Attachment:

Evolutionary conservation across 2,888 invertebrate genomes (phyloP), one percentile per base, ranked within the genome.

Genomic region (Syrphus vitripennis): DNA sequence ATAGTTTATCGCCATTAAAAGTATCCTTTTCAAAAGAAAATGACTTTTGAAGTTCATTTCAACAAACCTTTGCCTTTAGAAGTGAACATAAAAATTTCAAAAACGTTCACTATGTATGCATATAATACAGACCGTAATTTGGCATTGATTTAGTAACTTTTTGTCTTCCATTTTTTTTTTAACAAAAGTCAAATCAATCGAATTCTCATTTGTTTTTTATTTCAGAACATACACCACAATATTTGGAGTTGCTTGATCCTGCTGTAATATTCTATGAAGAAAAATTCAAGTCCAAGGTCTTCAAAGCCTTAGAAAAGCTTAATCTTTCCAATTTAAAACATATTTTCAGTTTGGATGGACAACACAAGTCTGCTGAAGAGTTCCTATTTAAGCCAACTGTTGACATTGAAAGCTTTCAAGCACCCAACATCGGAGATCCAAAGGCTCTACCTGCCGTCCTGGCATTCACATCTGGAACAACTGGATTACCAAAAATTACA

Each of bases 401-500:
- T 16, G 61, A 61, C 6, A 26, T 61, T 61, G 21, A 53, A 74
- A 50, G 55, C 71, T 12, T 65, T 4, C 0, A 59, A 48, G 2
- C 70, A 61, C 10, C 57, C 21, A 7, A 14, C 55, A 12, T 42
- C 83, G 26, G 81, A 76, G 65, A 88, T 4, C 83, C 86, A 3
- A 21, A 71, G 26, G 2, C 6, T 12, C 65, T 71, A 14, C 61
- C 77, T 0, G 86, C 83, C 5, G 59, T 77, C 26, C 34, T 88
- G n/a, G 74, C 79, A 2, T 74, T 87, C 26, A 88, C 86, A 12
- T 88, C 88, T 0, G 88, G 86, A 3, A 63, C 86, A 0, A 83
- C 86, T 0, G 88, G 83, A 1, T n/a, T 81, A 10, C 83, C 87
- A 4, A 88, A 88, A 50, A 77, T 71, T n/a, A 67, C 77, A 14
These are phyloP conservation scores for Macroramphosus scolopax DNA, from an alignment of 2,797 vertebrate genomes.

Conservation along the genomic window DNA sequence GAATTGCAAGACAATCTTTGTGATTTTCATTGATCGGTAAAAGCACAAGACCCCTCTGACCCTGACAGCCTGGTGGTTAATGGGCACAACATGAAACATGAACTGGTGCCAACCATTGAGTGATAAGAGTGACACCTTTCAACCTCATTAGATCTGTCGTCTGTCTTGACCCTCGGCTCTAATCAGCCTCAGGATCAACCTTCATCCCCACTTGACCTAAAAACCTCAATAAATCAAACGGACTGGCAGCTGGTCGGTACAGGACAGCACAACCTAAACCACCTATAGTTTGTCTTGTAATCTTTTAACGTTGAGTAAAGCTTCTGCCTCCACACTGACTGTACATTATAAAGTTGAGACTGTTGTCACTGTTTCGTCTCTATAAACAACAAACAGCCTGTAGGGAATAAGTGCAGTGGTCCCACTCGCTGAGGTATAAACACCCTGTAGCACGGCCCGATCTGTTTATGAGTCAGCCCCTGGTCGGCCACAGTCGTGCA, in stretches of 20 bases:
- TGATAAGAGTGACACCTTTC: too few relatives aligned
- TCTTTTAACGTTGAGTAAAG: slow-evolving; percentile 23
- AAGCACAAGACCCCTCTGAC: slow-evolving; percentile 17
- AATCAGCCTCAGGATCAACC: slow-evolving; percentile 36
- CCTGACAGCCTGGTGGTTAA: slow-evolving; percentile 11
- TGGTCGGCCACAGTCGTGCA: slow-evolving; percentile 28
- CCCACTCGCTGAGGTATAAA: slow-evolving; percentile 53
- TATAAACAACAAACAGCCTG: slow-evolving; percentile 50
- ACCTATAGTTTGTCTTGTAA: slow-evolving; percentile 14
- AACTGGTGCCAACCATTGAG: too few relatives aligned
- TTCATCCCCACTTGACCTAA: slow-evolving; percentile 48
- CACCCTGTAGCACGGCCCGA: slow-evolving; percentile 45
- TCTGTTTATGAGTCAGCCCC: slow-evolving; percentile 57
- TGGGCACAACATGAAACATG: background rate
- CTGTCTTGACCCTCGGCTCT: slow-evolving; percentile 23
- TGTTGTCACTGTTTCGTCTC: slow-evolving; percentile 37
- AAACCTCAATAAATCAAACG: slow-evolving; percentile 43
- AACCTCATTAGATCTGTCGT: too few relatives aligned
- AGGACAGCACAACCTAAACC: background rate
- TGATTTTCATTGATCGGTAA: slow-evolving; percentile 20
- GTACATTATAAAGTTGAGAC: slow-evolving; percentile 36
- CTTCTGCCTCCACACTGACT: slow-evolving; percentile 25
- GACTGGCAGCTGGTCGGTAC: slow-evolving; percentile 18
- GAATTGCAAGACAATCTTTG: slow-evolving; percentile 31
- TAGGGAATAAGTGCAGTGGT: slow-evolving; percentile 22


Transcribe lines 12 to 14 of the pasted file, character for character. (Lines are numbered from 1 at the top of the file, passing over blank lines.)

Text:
- C 86, T 0, G 88, G 83, A 1, T n/a, T 81, A 10, C 83, C 87
- A 4, A 88, A 88, A 50, A 77, T 71, T n/a, A 67, C 77, A 14
These are phyloP conservation scores for Macroramphosus scolopax DNA, from an alignment of 2,797 vertebrate genomes.